In the last three years, fashion houses have seen a copious number of impetuous shifts in creative control. Designers – creative directors – are either leaving for the opportunity to create their own brands or they’re being terminated due to a decrease in sales. A recent decision by Burberry, to strip CEO from Christopher Bailey’s list of titles, comes at a time when luxury brands are opting to return the creative director’s job to its roots; designing. According to a recent article by Business of Fashion (BOF), Burberry handed over the CEO position to Céline’s current chairman and chief executive, Marco Gobbetti, so that Bailey could focus more on the design aspect (Hoang, 2016). Bailey will resume his title as chief creative officer and president, which will allow him to oversee the creation of new products (Hoang, 2016). This news plays a contradictory antagonist to the recent announcement that Alexander Wang will absorb the role of CEO for his namesake brand. This will be Wang’s first time in this role as CEO, but according to Vogue, Wang and has been preparing for this role ever since he started his own women’s line in 2007 (Conlon, 2016). The paradigms in fashion are shifting and when the shifts take place adjustments become necessary.

​Designers are now pushing the pace of exclusiveness and originality instead of cherishing the patience that creativity demands. 

​Even without designers warranting these major responsibilities, the role of creative director has evolved over the last decade. Creative directors aren’t just responsible for clothing design, they are also responsible for marketing, store layouts, and digitalization that comes with the brand’s name. It can be argued that fashion house executives have lost touch with the creative process. An example of this is last year’s termination of Lanvin’s Alber Elbaz. Elbaz’s termination came after sources reported “creative differences” between the creative team and executives. According to a New York Times article, Elbaz and Lanvin did not have a steady designer-chief executive pairing (Friedman, 2015).

This lack of partisanship can cause a rift in any major establishment, let alone in the business of creativity. It can also be assumed that creative production in the fashion industry has been expedited due to the fast fashion movement (Joy, Sherry, Venkatesh, Wang & Chan, 2012). But, what used to make fashion so appealing – the exclusiveness and originality – has now made fashion overwhelming for designers. Designers are now pushing the pace of exclusiveness and originality instead of cherishing the patience that creativity demands. The skills necessary to operate with both a business mind and creative mind are skills that are only refined through trial and error. If a creative minds wants to assume control over all aspects of their product, they have to understand that inundation can be a grim reaper.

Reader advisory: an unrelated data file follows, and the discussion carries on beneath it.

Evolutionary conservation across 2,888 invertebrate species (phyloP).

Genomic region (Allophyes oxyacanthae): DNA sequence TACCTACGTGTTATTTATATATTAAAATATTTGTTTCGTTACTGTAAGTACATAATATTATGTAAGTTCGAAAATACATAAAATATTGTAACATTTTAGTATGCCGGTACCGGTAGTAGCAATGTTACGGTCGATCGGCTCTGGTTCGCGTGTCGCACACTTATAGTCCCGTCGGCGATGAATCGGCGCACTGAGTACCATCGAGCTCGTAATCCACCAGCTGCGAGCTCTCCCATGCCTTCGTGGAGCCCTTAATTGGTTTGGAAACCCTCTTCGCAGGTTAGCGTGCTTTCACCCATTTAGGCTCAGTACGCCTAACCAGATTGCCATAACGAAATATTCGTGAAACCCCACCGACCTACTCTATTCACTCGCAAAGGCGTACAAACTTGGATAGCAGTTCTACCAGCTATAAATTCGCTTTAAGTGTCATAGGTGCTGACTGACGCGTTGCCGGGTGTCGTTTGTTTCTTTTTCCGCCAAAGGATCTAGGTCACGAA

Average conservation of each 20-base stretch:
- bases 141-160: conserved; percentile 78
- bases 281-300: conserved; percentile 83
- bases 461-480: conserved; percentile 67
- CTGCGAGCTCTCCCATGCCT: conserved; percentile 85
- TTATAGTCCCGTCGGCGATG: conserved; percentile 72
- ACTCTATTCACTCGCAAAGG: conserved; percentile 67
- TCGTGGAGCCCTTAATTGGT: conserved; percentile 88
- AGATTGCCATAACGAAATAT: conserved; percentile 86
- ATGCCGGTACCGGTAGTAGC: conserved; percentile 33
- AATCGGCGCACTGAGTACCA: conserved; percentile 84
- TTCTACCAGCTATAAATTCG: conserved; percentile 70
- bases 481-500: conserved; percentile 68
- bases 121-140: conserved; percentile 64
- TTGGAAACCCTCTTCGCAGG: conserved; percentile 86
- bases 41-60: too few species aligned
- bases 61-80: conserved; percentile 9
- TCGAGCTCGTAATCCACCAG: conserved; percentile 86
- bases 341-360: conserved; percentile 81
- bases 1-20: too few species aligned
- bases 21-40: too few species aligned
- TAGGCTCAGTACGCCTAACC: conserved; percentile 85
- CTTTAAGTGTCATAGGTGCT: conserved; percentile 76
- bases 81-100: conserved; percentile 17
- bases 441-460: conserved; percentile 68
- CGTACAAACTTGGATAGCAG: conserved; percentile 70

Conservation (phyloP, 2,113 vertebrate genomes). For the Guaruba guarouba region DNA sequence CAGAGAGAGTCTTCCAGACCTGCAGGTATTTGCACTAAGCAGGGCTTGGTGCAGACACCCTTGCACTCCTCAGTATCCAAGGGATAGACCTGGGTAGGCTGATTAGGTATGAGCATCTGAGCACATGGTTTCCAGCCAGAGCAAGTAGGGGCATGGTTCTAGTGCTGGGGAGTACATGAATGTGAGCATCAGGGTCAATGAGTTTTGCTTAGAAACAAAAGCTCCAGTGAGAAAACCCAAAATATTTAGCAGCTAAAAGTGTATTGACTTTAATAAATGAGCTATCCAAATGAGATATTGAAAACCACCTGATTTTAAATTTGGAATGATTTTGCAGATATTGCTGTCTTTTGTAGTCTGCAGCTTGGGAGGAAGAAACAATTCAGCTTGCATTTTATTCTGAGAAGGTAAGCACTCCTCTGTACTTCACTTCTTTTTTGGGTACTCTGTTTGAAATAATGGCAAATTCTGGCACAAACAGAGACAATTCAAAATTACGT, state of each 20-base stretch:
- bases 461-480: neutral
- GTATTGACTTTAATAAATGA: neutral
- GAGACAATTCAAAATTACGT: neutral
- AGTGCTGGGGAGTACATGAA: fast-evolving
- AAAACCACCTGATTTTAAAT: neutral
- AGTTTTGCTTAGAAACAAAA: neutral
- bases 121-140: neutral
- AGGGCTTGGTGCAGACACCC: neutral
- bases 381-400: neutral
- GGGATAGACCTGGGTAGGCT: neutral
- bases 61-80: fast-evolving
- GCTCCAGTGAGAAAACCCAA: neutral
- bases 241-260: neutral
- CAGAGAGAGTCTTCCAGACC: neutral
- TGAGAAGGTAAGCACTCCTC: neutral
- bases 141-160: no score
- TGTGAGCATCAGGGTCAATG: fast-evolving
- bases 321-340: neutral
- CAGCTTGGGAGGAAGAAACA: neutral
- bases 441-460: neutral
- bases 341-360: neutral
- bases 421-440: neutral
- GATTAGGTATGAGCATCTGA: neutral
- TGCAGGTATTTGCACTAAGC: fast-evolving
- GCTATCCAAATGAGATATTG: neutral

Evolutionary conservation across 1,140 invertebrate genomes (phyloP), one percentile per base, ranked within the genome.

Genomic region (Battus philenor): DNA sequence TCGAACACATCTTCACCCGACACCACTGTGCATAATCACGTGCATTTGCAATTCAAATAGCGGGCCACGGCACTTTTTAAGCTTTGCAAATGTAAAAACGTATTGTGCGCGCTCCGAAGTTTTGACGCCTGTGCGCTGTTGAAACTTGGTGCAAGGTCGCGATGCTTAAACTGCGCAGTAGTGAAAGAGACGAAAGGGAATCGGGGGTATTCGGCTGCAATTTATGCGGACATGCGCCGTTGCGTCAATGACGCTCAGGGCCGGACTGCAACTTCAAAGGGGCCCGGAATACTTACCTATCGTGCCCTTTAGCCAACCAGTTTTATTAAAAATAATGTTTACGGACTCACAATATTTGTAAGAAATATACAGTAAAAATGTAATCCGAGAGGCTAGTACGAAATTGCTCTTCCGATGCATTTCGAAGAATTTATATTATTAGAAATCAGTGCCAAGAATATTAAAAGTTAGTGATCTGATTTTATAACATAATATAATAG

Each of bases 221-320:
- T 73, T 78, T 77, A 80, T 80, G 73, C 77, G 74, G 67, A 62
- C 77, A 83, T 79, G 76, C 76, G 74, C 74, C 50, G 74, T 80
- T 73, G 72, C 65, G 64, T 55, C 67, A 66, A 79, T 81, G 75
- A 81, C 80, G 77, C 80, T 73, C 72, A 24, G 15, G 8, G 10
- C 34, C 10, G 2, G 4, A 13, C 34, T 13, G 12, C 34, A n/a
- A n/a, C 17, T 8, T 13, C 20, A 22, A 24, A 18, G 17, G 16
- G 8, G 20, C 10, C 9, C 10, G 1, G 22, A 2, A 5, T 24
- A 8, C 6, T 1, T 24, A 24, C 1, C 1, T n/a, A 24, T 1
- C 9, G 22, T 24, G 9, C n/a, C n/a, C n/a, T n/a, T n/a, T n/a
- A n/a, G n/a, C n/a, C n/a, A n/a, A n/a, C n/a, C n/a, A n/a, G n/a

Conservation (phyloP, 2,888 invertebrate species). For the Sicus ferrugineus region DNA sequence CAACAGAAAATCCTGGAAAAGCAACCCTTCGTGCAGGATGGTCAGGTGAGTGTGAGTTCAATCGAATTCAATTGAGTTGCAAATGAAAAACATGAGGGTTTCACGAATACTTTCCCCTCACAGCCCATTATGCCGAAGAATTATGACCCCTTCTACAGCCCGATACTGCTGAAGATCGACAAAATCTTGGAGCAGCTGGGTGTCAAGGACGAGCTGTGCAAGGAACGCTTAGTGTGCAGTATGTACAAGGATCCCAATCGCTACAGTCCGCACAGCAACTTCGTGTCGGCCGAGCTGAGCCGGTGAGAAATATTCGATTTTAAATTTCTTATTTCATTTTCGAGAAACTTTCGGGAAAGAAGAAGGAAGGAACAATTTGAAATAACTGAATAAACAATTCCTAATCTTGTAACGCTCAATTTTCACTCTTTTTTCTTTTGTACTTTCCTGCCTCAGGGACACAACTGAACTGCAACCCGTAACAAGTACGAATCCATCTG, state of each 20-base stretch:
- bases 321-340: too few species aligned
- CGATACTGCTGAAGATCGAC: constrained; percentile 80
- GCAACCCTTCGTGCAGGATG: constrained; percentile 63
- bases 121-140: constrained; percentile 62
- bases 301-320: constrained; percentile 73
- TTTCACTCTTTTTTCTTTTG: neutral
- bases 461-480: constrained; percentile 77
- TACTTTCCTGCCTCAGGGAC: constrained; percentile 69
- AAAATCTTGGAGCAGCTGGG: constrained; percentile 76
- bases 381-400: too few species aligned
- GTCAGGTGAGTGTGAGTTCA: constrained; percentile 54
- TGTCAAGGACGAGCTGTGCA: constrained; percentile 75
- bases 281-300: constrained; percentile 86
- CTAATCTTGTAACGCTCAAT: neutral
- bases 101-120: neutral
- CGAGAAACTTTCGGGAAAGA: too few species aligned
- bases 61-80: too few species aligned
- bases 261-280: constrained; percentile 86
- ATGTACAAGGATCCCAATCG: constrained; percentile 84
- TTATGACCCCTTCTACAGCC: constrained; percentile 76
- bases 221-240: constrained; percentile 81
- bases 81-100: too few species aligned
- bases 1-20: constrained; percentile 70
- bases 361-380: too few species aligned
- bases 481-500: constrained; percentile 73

In 2008, Wendy Malem conducted research that helped specify the necessary skills fashion designers needed to survive in the “business of fashion” (Malem, 2008). Included in Malem’s research was the realization that the studied fashion designers did not innately possess the necessary business skills to operate the business side of fashion (2008). Although Malem’s research was conducted in the UK (2008), her results can be relevant for most creative people. Business skills are not elusive for creative people. To make that assumption would be just as much of a fallacy as saying all creative people have mental health issues. However, it does take time and effort to learn relevant business skills (for anyone who doesn’t innately possess them). If a designer is taking on the role of creative director, chairman, and CEO, is the time and effort they’re contributing to the business side compromising their creative sustainability?  

Fashion designers are driven by their innate creativity. Their need to be creative subsumes their need to control what they create. Controlling what is created means having the power to make decisions about how your product is created, where it is created, where your product will sell, and who the product will be sold to. When these factors are included in the aspect of control you begin to understand why fashion designers are pursuing roles that would otherwise be pursued by trained business professionals.

​As someone who surrounds himself with creative people, I understand the propensity to want to control. I also understand that creativity does not limit one’s ability to be trained through systemic operation. Progression is a process that plagues ambitious individuals, so to be limited in an area that encourages growth can silence the creative minds that desire expansion. Designers require room for expansion, but when they are stymied it effects their creative process. If a designer wants to control their products and absorb more responsibility, let them. Don’t limit the minds that produce greatness when they’re allowed to roam free. I think any designer has the potential to be successful in both executive roles and creative roles (Tom Ford is a great example). However, I encourage designers to understand that control doesn’t have to correlate with excessive toiling.

Delegation can produce the same results (if not better results) as creating the work by one’s own hands. If the excessive need to want to control one’s creation isn’t tamed as it should be, we will continue to see burnout in the world’s most eclectic creative industry.